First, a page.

Weird pointer errors... Stackless problem? PyString_InternInPlace Fatal error

Christian Tismer tismer at appliedbiometrics.com
Sat Sep 16 12:15:01 CEST 2000


Mike Fletcher wrote:
> 
> Background: Chris's fix stopped one particular manifestation, but the
> general problem still exists...
> 
> I'm beginning to suspect something:
> In atomic (the most commonly used function in uthread), we have a try
> finally clause...
> 
> continuation_uthread_lock = continuation.uthread_lock
> def atomic(func, *args, **kwargs):
>         """Perform a function call as a microthread-safe operation."""
>         tmp = continuation_uthread_lock(1)
>         try:
>                 return apply(func, args, kwargs)
>         finally:
>                 continuation_uthread_lock(tmp)

Just and others already pointed me to some leak problems
with uthreads and exceptions. I couldn't nail them down
yet, but there is something, probably.

> Now, I have a (large) number of fairly new (i.e. added in the last few weeks
> to fix other bugs that had emerged) cases in my code where I need atomic
> action right up to the point where a thread blocks (and then after as well).
> I've implemented this as:
> 
> atomic( thecall )
> 
> With the call blocking the thread as normal.  Now, this seems to work, the
> system keeps running afterward (i.e. the atomic nature doesn't prevent other
> threads from running once we block the thread), but I'm thinking the problem
> may be that continuation_uthread_lock(tmp) is getting called twice on the
> same "tmp" (once when blocked, once when un-blocked).  Thinking about it,
> the lock likely isn't getting re-acquired after blocking when the
> continuation is called, so I may have to alter uthreads to fix this stuff
> anyway (not, of course, that I can see an elegant way to do that.)  I had
> (almost certainly wrongly) assumed the lock was stored as part of the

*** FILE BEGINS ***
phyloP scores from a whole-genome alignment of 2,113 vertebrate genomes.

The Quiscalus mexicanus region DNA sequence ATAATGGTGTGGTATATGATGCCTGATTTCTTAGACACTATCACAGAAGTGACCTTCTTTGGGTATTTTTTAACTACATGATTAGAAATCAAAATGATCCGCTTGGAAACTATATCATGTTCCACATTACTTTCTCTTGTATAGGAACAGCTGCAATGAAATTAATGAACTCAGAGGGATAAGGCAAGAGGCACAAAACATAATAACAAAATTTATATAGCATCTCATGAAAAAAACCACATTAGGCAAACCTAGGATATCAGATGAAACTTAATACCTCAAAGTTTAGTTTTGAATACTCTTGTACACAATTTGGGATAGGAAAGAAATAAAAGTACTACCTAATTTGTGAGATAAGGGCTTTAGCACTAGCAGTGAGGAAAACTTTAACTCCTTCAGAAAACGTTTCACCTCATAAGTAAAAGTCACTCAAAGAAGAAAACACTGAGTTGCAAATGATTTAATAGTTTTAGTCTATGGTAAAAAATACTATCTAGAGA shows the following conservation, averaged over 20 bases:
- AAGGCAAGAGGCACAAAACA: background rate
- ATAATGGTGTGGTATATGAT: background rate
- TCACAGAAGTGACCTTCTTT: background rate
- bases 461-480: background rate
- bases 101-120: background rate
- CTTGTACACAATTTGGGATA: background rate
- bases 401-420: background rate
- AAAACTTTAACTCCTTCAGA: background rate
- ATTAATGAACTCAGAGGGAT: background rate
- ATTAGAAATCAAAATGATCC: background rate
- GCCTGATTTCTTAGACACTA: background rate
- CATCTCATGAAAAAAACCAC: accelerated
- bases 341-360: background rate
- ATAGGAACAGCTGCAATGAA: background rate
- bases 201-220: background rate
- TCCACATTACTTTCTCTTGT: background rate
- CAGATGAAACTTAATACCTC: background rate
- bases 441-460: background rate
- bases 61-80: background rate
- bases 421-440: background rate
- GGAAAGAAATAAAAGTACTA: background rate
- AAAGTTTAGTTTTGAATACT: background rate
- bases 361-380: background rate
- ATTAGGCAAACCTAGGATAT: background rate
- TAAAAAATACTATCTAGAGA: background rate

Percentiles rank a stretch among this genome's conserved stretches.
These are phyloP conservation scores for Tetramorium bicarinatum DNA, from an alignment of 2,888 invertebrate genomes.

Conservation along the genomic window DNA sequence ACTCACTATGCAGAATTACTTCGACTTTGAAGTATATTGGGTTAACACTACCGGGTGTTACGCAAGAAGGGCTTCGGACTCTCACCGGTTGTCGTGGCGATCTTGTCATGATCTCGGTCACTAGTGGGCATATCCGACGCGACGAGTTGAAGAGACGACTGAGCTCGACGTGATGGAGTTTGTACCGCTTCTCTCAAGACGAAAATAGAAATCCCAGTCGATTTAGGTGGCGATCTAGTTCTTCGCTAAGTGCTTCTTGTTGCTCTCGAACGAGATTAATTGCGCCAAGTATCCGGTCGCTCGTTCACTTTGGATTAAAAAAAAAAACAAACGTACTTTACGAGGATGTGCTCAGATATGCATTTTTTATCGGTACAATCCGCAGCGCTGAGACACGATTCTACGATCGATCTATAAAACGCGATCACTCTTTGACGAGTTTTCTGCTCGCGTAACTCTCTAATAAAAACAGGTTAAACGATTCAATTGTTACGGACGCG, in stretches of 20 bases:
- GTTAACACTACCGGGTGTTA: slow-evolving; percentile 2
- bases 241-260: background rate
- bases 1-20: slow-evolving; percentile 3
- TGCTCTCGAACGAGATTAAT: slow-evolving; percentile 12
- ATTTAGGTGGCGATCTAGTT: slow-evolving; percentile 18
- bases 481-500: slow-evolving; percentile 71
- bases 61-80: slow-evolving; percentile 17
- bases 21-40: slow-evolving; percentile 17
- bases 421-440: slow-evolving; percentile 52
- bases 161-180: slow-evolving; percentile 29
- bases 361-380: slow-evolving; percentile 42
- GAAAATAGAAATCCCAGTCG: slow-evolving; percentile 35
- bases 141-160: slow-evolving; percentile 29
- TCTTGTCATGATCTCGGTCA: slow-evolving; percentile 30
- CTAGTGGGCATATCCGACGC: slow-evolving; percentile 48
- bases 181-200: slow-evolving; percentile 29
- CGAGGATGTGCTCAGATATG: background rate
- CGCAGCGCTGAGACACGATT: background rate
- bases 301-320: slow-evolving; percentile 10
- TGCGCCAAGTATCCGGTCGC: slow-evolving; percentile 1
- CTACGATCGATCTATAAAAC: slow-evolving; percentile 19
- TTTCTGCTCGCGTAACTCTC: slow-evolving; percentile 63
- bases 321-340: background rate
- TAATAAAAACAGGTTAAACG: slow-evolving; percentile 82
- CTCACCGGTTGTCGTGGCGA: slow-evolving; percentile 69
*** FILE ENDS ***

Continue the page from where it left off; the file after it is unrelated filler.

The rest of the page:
> continuation and was getting restored when the continuation was called.

Clarification on the lock:
No, it is much much simpler.
The thread_state has a single flag, which tells whether
automatic context switching is allowed or not.
Every new interpreter incarnation starts with this
flag set, so by default there are no running uthreads.
After a recursive interpreter finishes, it restores the
lock value which was there before it was run. So far on
recursive behavior. (nightingale, do I hear yor whispering?)

So let's assume we are running in the same interpreter level
all the time (ignoring recursions, since they are locked).
uthread_lock does nothing else but write a different value
into the thread_state lock, and returning the old value.
Proper handling of multiple calls on this is upto you.

Yes this is very simple, and maybe it is too simple, I don't know.

Anyway, wrong or not, the system may not crash under any
circumstances, and I'm sure that I'm missing some cases
here. Now, can it be that you are unlocking while you
are in an interpreter recursion?
This should normally work until your frame chain returns
to the caller of the recursion by a continuation. The frame
is hit in an unsane state, which is prevented. Nobody can
create a continuation of a frame that is waiting for
completion of a ceval recursion. Instead, an exception
is thrown.
But I realize that you are catching every exception.
Can you try to remove the try..except, or be more specific?

I can imagine that I wind up in a situation where I cannot
run the current frame, but I don't handle the above situation
correctly, causing refcount problems.

Please be aware that you cause an interpreter recursion on every
import, execfile, and every __xxx__ method call of an instance.
These are the (hard to solve) remaining stackfull troubles
of Stackless :-)

cheers - chris

-- 
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